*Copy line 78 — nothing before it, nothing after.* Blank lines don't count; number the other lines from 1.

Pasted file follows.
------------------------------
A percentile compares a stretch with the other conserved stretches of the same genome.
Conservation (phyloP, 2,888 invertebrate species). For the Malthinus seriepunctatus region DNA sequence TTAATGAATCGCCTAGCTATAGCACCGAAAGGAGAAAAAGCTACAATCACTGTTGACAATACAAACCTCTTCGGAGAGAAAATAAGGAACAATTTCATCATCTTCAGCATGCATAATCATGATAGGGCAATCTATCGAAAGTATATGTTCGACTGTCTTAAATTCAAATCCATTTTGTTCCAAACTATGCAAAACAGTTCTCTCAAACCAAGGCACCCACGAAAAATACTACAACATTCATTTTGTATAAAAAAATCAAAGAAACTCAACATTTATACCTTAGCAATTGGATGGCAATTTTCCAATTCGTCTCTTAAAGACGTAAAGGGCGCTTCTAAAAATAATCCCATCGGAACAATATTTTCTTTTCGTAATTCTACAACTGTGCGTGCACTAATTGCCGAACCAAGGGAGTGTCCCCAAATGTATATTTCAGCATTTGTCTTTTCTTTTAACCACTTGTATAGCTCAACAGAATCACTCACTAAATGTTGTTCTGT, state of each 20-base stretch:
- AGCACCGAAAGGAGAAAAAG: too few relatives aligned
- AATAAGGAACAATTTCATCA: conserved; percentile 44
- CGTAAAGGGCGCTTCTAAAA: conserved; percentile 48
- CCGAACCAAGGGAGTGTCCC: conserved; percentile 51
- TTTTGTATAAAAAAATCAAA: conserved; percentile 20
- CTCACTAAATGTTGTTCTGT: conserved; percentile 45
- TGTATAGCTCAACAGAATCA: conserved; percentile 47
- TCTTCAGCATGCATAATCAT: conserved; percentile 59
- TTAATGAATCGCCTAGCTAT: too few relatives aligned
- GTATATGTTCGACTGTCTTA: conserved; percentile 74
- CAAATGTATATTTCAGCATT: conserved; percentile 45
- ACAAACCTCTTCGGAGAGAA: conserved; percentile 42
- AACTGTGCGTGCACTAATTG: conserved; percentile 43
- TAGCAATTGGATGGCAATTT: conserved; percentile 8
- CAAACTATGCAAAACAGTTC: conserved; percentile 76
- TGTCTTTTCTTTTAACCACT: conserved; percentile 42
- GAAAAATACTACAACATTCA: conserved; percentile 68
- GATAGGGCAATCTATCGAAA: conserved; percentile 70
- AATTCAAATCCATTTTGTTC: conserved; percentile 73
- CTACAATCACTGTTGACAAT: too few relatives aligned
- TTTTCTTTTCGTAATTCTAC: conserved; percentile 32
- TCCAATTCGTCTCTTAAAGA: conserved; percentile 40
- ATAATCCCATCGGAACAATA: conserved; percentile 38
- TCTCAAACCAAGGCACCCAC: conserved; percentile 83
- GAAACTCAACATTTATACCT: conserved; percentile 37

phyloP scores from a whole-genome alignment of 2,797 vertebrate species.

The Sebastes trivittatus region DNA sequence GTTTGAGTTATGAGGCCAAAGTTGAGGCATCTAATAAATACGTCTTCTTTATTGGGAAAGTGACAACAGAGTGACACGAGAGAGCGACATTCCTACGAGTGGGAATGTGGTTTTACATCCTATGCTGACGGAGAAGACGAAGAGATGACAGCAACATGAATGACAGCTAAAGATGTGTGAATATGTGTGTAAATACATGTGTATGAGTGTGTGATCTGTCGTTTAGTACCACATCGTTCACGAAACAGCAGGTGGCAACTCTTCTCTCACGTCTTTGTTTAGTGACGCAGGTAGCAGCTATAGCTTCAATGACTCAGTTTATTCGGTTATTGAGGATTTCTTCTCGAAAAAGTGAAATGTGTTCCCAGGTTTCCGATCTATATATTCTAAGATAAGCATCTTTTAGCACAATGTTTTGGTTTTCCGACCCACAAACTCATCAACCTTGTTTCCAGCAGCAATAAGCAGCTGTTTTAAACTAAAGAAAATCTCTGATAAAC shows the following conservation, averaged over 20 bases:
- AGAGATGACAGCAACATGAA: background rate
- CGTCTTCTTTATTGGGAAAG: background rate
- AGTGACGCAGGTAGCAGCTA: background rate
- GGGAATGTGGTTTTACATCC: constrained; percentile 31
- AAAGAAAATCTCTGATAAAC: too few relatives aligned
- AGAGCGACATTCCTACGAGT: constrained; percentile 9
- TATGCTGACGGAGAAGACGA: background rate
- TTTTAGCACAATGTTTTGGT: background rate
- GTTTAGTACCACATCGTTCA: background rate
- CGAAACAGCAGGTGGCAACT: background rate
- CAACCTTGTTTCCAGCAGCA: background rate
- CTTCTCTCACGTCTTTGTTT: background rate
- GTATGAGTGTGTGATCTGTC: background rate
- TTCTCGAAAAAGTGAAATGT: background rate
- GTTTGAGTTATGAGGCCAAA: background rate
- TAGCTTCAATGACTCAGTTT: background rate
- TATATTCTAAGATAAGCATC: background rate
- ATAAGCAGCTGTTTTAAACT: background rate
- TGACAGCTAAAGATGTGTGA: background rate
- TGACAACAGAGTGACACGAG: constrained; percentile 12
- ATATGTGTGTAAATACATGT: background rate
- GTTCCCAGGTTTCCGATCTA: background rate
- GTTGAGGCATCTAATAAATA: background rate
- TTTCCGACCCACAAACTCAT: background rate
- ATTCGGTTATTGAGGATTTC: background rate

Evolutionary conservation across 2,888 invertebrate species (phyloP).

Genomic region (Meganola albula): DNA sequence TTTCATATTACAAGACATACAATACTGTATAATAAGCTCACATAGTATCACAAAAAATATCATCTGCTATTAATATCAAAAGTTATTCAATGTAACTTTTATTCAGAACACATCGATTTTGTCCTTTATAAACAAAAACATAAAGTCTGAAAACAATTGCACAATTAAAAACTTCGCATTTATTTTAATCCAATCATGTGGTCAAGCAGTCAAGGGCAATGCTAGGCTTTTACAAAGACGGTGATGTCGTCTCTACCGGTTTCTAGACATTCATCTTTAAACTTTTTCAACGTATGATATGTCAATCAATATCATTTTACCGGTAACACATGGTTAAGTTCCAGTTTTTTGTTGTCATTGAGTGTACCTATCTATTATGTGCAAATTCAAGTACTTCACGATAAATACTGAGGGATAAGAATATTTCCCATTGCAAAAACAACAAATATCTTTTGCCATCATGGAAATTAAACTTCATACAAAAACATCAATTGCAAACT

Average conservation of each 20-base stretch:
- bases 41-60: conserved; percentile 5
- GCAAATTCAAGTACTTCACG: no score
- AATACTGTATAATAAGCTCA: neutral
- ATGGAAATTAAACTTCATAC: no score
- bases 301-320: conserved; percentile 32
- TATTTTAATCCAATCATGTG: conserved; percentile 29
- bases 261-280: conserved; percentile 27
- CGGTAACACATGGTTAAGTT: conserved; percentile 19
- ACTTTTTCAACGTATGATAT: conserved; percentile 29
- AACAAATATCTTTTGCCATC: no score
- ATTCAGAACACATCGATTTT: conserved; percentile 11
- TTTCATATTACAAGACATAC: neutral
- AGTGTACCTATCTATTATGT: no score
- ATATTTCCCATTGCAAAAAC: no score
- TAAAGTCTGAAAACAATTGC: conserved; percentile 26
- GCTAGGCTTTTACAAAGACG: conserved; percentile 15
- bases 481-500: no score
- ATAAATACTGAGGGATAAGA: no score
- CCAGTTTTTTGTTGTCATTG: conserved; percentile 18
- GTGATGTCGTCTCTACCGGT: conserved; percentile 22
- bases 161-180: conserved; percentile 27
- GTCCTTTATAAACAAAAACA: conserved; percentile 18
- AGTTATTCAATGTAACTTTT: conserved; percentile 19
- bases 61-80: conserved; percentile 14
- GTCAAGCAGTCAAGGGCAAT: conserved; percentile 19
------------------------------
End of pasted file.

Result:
- bases 161-180: conserved; percentile 27